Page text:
Soon Kueh/Turnip Dumplings (I)

Monday, 26 September 2011

Success at last at making the dough for soon kueh! It was my seventh attempt and sixth recipe. How's that for perseverance? As I kneaded the dough, I felt quite sure that this time it would work. And it did, beautifully. Mind you, I had spring roll wrappers standing by in case the dough failed again.

What was wrong with the five recipes that didn't work?

Noodles with Red Wine Dregs (红糟面线)

Thursday, 9 September 2010

A few weeks ago, I made some chicken with red wine dregs (红糟鸡). As I was writing about how effective red yeast rice extract was in lowering cholesterol, I looked at the photos I had taken. And I started to get worried. The red yeast stuff looked so . . . red!

Maybe there's something wrong with photos?


I went to the fridge and looked at the real wine dregs. Nope, there was nothing wrong with the photos. The dregs were really that shade of fire engine red. I rubbed my tummy, feeling rather uneasy.

Yikes! It must be Sudan Red!

Sudan Red, a carcinogenic industrial chemical dye, is found in a lot of red colored food products.

Remember the salted eggs recall a few years back?

Pork Belly Braised with Red Fermented Beancurd

Tuesday, 17 August 2010

If you like strong flavours, you'd like the Hakka way of cooking pork belly.

The fatty cut is marinated with red fermented beancurd and Shaoxing wine, deep-fried, then braised in the marinade along with fried ginger, shallots and ginger and wood ear fungus.

Don't forget to cook more rice when you make this Hakka dish!

Chicken with Rice Wine Dregs

Thursday, 12 August 2010

I was wandering round my favourite hangout in the neighbourhood – aka supermart – when I noticed some cookbooks in the fruits and vegetables section. Instead of being tucked away in some obscure corner, they were occupying prime real estate, right under my nose.

If you want the customer to buy something, put it where he's bound to walk past, at eye-level. This is one of the oldest tricks of supermarkets.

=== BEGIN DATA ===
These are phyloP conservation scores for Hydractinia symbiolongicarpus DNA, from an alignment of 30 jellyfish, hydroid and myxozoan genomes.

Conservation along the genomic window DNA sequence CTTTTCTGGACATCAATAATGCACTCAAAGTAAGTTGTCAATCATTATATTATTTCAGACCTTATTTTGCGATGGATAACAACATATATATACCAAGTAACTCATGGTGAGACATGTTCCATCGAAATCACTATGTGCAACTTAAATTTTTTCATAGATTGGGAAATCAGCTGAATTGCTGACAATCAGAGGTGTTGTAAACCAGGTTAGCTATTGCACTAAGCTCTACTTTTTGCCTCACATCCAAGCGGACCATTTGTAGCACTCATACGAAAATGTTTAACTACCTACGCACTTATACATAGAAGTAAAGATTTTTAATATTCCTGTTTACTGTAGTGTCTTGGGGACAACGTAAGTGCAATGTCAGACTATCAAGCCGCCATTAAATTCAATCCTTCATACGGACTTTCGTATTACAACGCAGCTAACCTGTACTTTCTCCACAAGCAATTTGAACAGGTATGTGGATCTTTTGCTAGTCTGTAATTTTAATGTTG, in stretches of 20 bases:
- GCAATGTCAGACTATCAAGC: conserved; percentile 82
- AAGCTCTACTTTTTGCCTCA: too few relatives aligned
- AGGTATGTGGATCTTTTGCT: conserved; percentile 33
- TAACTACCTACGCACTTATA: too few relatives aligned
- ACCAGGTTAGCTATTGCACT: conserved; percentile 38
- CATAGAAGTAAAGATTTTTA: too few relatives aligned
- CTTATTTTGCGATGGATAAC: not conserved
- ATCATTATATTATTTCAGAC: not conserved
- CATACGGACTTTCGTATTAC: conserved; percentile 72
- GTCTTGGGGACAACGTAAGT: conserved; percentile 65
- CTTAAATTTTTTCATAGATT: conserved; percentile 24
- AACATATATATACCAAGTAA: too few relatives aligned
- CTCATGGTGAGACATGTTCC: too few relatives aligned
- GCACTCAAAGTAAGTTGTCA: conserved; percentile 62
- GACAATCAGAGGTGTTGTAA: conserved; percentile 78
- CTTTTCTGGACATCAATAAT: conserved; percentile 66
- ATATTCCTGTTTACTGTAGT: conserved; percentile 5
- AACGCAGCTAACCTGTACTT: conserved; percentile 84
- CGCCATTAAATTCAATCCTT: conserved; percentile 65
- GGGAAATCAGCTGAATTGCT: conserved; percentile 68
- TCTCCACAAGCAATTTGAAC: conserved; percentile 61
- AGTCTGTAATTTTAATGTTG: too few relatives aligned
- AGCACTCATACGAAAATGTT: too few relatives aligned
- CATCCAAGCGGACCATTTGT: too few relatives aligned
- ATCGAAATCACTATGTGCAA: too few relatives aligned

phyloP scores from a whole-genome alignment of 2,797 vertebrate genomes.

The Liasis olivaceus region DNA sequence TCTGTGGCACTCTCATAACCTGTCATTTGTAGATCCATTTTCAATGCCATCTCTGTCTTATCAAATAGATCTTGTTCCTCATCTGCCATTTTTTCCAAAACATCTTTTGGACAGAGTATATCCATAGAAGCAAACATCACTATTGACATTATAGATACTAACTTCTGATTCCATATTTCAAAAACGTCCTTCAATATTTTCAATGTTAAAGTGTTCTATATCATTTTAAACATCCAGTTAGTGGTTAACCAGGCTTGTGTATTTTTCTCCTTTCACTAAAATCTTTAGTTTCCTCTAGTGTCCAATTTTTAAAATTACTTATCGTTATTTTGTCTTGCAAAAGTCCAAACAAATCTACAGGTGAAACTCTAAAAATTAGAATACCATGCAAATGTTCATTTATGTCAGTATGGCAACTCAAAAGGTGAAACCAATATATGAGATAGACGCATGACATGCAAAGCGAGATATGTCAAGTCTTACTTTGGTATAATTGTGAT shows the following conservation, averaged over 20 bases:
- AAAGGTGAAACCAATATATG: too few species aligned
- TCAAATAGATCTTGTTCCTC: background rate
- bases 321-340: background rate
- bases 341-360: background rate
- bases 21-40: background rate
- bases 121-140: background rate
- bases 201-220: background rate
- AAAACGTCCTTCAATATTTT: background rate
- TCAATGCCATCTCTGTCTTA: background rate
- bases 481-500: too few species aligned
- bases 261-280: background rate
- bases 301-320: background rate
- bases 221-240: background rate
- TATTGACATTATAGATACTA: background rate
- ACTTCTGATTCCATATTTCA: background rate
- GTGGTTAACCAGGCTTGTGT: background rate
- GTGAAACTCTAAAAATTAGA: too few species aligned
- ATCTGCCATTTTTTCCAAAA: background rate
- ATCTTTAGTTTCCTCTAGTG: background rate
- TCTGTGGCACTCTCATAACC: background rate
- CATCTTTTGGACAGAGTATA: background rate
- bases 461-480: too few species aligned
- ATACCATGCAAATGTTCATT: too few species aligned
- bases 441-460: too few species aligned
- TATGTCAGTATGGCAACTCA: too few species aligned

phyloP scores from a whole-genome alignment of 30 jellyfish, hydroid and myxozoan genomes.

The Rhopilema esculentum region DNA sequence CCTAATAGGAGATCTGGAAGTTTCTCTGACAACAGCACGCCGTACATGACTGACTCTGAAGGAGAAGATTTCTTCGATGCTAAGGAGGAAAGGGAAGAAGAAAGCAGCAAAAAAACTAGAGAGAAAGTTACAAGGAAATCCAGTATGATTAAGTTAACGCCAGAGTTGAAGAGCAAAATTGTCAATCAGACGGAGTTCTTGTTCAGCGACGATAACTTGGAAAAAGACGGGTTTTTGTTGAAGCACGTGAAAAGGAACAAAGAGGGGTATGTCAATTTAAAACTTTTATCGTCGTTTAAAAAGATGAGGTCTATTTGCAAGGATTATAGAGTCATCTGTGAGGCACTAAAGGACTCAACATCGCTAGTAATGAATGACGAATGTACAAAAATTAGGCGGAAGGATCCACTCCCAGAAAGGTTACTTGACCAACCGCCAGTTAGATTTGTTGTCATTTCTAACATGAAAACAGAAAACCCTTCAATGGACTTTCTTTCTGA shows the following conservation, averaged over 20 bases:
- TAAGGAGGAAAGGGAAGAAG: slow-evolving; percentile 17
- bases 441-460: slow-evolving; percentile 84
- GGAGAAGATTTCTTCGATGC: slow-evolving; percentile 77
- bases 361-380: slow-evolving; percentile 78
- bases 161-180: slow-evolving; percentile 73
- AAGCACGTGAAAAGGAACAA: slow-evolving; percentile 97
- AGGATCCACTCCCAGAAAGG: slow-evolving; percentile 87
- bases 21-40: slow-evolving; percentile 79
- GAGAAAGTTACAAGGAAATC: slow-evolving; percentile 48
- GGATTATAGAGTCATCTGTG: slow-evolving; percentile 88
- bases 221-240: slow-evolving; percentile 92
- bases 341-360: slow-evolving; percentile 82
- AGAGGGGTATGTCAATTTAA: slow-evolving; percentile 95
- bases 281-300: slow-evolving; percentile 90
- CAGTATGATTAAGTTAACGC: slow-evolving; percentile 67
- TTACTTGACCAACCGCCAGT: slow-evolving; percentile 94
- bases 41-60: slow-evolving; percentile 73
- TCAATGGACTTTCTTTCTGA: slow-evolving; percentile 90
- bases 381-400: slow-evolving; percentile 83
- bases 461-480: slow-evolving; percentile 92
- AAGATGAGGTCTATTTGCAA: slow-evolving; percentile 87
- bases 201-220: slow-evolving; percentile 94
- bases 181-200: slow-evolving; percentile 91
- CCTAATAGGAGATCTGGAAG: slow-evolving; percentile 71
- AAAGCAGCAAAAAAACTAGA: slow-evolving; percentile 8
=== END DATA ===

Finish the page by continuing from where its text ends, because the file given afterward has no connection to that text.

True enough, I stood amidst the apples, oranges and Russet potatoes and started browsing the cookbooks.

Hakka Yong Tau Foo

Sunday, 11 July 2010

What makes Hakka yong tau foo Hakka?

It's the pork. Hakka yong tau foo is always made with minced pork, not fish.

It's also the salted fish, added to give the minced pork a salty fragrance.

Yong tau foo may be cooked in the broth, or deep-fried or pan-fried.

YTF may be served in a broth, or drizzled with chilli sauce and sweet sauce. A gravy made with oyster sauce and a good, strong stock is a good option too.

Eaten with rice or noodles, YTF can be a complete meal. Of course, it can still be a complete meal sans carb.

I love YTF very much whether it's made with pork or fish. I don't mind if it sits in a broth, sauce or gravy. I like it best with bee hoon but don't mind rice or other types of noodle. Anything would do so long as the YTF isn't factory made.

Suan Pan Zi (算盘子)

Tuesday, 9 February 2010

Sometimes, calculators just can't compare with abaci. Calculators aren't edible, nor do they bring you wealth and good luck . . . .

Of course, you can't eat an abacus either but you can make abacus beads, aka suan pan zi (算盘子). These little discs which look like their namesake are a delicious Hakka noodle that's served stir-fried or in a soup.

SPZ come with a feature that no calculator could ever have. If you eat suan pan zi during Chinese New Year, your abacus will be click-clacking non-stop in the new year, counting the amount of money you will have! Yup, hand on heart, that's absolutely true.